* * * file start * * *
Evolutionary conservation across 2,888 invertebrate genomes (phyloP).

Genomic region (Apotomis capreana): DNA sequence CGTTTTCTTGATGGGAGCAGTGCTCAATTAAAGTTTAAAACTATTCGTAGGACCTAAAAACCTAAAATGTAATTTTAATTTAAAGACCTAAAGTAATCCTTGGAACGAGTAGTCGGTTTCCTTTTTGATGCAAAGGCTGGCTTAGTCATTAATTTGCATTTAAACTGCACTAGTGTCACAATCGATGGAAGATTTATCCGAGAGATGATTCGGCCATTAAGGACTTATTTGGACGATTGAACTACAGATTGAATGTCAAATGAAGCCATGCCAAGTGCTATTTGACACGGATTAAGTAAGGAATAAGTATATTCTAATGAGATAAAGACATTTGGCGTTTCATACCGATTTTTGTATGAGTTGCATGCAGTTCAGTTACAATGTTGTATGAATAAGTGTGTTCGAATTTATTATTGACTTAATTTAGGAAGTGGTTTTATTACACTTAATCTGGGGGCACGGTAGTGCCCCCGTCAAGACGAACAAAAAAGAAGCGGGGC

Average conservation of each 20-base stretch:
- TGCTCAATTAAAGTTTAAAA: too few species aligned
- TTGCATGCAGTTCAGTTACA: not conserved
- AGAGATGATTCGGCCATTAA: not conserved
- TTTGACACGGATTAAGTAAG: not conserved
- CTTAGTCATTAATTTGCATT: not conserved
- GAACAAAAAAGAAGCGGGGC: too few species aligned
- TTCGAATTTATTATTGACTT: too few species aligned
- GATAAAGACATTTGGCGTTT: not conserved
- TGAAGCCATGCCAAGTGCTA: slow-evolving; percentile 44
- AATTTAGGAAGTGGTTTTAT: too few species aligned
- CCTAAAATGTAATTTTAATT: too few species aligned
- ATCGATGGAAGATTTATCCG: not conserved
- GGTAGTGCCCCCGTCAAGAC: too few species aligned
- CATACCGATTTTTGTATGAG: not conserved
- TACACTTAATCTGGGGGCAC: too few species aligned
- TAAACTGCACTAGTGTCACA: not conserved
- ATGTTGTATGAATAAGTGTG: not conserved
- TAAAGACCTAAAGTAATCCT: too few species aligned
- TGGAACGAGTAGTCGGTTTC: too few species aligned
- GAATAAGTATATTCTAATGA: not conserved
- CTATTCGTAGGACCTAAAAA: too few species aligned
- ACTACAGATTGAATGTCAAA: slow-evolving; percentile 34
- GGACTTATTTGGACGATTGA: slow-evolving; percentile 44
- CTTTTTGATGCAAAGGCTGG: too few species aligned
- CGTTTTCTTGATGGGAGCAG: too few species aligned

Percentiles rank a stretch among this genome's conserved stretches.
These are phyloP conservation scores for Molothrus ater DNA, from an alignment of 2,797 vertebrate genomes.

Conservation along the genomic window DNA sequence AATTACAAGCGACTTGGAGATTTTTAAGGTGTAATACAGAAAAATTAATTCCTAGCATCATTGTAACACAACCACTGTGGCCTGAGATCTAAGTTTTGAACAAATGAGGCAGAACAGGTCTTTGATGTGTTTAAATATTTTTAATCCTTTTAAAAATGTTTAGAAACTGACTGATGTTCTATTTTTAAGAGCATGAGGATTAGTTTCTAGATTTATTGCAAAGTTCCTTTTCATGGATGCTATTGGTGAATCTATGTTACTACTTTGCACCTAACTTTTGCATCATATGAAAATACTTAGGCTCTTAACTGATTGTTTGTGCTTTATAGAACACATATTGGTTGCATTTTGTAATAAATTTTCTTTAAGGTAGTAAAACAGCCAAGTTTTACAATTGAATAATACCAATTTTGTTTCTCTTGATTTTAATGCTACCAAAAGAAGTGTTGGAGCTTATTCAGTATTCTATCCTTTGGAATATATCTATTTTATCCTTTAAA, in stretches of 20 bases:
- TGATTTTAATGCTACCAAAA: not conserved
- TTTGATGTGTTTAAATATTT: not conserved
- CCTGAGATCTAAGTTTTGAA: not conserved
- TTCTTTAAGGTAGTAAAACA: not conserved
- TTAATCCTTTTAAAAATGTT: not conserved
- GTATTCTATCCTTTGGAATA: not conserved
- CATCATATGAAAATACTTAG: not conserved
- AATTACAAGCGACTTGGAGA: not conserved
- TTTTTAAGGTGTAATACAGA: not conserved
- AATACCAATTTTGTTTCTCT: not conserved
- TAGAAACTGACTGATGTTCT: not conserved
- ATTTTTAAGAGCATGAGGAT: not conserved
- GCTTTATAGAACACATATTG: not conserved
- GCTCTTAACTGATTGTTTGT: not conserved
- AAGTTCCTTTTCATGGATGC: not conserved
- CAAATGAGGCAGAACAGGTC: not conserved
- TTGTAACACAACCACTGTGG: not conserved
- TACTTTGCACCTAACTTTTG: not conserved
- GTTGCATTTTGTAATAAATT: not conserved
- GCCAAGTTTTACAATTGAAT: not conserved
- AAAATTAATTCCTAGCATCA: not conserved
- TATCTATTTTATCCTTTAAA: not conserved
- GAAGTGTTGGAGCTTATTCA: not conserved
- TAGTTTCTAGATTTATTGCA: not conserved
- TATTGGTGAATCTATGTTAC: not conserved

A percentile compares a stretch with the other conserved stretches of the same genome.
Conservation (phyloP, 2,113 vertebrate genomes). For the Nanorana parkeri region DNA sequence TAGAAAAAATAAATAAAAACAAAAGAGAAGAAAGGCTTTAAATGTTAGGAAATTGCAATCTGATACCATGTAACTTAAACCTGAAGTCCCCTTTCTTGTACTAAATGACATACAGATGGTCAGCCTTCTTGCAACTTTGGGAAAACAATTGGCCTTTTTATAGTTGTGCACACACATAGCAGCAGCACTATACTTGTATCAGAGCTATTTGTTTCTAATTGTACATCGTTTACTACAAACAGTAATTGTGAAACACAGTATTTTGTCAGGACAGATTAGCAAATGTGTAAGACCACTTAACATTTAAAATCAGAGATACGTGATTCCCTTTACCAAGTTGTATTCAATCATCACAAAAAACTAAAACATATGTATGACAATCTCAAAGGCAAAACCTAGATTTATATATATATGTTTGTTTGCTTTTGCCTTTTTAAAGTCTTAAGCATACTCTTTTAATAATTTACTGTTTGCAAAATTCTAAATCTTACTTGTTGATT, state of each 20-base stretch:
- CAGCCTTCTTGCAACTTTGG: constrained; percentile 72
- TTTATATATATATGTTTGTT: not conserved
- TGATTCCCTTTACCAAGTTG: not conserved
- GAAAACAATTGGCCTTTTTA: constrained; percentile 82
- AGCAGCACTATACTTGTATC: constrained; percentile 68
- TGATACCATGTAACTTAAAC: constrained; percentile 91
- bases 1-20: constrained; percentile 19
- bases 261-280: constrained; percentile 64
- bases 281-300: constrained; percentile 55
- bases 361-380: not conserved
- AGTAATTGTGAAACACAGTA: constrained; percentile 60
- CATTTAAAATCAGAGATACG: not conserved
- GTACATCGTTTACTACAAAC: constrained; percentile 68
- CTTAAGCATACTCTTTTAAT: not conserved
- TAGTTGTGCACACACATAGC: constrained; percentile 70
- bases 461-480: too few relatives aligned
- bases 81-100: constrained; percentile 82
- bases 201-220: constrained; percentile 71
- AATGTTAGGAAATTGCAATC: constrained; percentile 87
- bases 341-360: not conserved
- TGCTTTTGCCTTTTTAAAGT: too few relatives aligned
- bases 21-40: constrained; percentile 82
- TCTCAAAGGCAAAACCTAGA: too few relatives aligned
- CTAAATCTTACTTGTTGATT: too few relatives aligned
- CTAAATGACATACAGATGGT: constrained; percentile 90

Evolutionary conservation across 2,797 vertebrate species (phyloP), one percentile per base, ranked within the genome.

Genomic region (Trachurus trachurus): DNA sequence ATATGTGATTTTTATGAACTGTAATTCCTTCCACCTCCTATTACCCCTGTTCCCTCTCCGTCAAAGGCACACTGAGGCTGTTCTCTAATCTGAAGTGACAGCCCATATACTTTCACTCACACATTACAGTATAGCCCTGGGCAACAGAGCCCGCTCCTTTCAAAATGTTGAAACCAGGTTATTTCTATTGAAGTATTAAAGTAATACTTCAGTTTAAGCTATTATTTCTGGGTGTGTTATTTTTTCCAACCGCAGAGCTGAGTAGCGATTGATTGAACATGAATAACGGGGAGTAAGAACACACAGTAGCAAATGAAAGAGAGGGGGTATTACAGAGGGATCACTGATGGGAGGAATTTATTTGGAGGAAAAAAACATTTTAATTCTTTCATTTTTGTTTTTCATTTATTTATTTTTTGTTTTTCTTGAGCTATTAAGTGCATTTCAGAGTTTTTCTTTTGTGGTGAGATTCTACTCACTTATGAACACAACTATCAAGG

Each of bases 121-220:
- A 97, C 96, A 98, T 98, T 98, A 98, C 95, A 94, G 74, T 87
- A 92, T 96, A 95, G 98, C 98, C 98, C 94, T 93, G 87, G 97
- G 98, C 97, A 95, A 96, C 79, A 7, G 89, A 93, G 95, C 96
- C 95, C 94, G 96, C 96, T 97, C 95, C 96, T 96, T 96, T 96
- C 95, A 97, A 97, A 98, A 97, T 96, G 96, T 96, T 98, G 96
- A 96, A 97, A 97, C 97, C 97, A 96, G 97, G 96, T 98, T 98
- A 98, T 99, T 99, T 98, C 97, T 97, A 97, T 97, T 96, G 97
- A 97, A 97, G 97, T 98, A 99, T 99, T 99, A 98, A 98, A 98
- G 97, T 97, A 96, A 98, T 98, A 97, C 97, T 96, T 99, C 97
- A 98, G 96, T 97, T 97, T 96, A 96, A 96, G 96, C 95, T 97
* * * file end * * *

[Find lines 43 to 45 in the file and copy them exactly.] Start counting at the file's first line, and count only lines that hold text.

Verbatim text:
- ATTTTTAAGAGCATGAGGAT: not conserved
- GCTTTATAGAACACATATTG: not conserved
- GCTCTTAACTGATTGTTTGT: not conserved